Coming to the question, I think it has to do with prevalence of Polygyny. A man could have many wives, but not otherwise. So women would need an indication for their marital status, a "taken" tag if we may call it. Where as men don't need any.

As I said this is just my guess, have no references.

Edit:

Mangala Sutra is integral part of Hindu Marriage.

This practice is an integral part of a marriage ceremony as prescribed by Manusmriti the traditional law governing Hindu marriage.

Polyandry also existed in Hinduism but it was less prevalent when compared to Polygyny.

  • How come then, Draupadi had five husbands? I think that conclusion is flawed. – Pawan Jul 15 '14 at 4:32
  • @Pawan how many more references can you cite for polyandry? I know it existed but it was not prevalent. – Tejesh Alimilli Jul 15 '14 at 8:35
  • not many, but then i am not an expert on the topic, i just pointed out that it was a flawed conclusion to draw. Since you appended the same to your answer i feel it is more complete. – Pawan Jul 15 '14 at 16:27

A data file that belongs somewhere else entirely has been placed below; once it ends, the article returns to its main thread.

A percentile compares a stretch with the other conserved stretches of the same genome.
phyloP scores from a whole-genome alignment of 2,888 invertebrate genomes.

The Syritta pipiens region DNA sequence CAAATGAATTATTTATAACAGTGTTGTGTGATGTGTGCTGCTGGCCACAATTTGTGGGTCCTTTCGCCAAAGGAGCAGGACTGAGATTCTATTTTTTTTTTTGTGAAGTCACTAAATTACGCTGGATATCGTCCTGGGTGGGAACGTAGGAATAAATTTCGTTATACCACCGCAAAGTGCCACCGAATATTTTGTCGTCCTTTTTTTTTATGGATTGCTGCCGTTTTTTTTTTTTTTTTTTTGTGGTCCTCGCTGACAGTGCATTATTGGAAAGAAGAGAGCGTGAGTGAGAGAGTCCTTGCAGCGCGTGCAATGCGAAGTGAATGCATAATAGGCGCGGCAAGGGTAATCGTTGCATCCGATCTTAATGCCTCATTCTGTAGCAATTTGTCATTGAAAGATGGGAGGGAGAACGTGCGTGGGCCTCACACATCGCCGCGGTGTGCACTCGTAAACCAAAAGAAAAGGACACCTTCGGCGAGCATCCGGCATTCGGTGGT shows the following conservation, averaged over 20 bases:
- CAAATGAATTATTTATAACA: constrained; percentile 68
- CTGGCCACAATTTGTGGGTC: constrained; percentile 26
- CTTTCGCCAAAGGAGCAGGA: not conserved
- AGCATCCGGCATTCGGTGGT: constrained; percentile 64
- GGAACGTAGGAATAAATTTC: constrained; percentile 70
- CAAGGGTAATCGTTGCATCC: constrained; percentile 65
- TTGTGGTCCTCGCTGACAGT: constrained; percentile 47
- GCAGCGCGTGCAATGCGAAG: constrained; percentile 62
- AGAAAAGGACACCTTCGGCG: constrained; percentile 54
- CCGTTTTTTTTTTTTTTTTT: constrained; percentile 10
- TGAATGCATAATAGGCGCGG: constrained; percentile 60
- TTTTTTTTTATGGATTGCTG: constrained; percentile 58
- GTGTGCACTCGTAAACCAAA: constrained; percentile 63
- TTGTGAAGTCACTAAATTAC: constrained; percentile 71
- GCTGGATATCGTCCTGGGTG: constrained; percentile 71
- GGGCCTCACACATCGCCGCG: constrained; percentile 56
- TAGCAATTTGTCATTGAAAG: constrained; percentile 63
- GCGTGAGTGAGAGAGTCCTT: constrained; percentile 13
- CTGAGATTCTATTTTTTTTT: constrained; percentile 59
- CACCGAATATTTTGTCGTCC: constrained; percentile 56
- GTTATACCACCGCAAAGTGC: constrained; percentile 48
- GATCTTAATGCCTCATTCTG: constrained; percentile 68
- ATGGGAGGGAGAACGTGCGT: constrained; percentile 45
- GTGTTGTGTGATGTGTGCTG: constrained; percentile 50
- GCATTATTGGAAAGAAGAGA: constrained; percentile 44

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It's not about keeping it fair that even men should wear some form of accessory indicating they are married. Wearing a mangal-sutra is a tradition similar to a sister tying a rakhee on her brother's wrist to remind him of his duty to protect her. Even in that case, there is no equivalent of rakhee that a sister has to wear.

I hope that answers the question.

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The Mangal-sutra can be a symbol of monogamous human pair-binding. Early Hindu society was a matriarchy where children were referred using their mother's name. For example, son of Radhya was called Radheya, son of Krithika was called Karthikeya. This was because, in many cases polygamy was prevalent and a women didn't really know who the father of the child was. One could be sure who the mother was as she gave birth to the child. When monogamous relationships evolved, the men had to take responsibility for the children they fathered. This created a sense of ownership. When men tie the mangal sutra, it instilled in them a sense of duty. It also made it clear to other men that the woman is another man's wife and he shouldn't mate with her. This answers why only woman wear a symbol signifying that they are married.

There is also a story that all girl children were considered the property of devas as soon as they were born and men had to symbolically win them and hence tie the mangal sutra.

This blog series on "Brief History of Hindu Marriage" explains many rituals surrounding marriage.

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    I don't think that is completely true. Son of Vasudev was called Vaasudev as well. I think the society was never clearly matriarchal or patriarchal but rather balanced. – Pawan Jul 15 '14 at 4:37